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by Clare Coppa

The image of vulnerable baby sea turtles struggling to reach the waves is evoked by the word “Galapagos.” Translated, it is Spanish for “tortoise,” named for the giant creature of stealth and longevity whose distant turtle cousins were one-time drinking buddies with pterodactyl and T-rex.

The Galapagos Islands are the main home of the giant tortoise. Six months ago, Cyrus P. Henry, Jr., Ph.D., journeyed to this wildlife refuge in the Pacific off the coast of Ecuador. Henry is a developer of ASTM standards for aviation fuels, a chemistry research fellow for Octel, America, Inc., the husband of Joan, and father of seven.

He likes to travel to distant lands to catch native species offguard with his camera, such as roadrunners in Arizona and brown bears in Alaska. “I came back with about 800 bear pictures,” he laughed, delighted at his getaway scheme. A relatively new interest, he’s mapped out several photography trips over the past 10 years, voyaging solo with camera and tripod like Homer leaving Greece. His main objective is a photo he can exhibit with pride; some are on display at Octel.

On Galapagos, Henry employed a Nikon N90S with an 80-200 zoom and 2X-teleconverter. “The neat thing about Galapagos is that the animals are very tame,” he offered. “That’s because for centuries there were no predators. So there’ll be blue-footed boobies nesting right on the trail, and you just kind of walk around them a little bit and it’s not a problem. The wildlife in general is not shy and that lets you get a good approach for photographs.”

A tour group flew to the islands from Quito, Ecuador, and transferred to a boat that became their home for 11 days. “About seven in the morning, we’d go out for a few hours, have a landing, come back, usually snorkel for a while and then the boat would move and we’d have an afternoon landing,” he said. They dined on gourmet meals of freshly caught fish. “The boat was a converted trawler, about 104 ft. long. There were 16 passengers, a naturalist guide, tour leader, captain, and five or six crew.” One night during rough seas, the boat pitched and rolled so badly, he had to brace himself to stay in his bunk.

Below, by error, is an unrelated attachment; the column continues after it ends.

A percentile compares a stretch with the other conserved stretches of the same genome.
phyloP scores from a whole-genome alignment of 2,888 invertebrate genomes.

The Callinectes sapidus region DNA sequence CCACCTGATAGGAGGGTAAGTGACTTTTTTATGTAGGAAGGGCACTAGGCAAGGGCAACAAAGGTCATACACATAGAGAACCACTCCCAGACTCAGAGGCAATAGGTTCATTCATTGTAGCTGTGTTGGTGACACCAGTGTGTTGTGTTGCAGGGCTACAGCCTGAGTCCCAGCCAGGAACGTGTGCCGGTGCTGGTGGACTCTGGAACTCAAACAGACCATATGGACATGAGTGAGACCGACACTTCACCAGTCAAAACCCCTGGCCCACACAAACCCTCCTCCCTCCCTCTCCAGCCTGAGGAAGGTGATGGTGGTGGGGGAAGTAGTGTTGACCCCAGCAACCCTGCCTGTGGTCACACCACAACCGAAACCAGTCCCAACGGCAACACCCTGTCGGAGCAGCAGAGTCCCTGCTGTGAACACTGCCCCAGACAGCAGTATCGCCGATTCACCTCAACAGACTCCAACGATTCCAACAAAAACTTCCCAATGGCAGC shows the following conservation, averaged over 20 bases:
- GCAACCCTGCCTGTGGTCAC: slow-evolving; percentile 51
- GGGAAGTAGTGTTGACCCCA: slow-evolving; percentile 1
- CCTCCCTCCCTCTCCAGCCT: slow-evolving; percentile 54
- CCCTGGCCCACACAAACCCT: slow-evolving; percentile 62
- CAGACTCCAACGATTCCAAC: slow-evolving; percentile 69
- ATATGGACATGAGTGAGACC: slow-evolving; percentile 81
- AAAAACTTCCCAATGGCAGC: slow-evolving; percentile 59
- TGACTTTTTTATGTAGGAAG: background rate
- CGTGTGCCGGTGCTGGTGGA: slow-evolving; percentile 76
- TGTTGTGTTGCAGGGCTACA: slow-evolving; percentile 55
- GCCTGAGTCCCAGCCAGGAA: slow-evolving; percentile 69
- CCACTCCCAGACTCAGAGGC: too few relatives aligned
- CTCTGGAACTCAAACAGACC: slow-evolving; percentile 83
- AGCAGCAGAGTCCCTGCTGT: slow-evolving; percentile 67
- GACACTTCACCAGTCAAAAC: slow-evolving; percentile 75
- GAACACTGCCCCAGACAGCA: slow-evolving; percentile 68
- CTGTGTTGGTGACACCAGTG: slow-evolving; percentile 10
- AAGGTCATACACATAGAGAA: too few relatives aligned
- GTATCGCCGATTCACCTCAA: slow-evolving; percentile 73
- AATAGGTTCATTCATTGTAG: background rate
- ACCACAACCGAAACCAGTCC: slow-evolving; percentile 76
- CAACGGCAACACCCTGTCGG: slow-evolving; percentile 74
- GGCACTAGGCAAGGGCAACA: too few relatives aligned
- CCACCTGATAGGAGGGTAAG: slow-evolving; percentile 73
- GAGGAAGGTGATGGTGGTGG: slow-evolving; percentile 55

As well as the recent oil spill, pirates, whalers, and soldiers have affected the region. “A big problem they have is ‘introduced species,’” Henry described. “For example, 100 years or so ago, people released goats on the big island, Isabella, and they prospered. There are about 100,000 goats living on this island. Goats eat the vegetation and it’s very hard on the tortoises because the food’s gone.

“There are also many rats. That’s why the main mission of the Charles Darwin Foundation Research Station is to raise tortoises. They found their reproduction rate in the wild was zero, because of the rats, dogs, and cats that were introduced. So what they’ll do is harvest the eggs before the rats do, incubate them, and raise the turtles for three or four years ’til they are released.”

From alterations in tortoise shells to iguanas that resemble lava rock, the secluded islands are a study in evolution. “Because the tortoises and iguanas tend to eat the cactus on Galapagos, it grows on trunks, like trees. If you look at prickly pear cactus anywhere else, they’re on the ground. It’s an adaptation to keep from being eaten.”

Henry is planning a trip to the everglades to photograph great blue herons and alligators. “I kind of think of it as my art,” he laughed, with definitive satisfaction.

Copyright, 2001 ASTM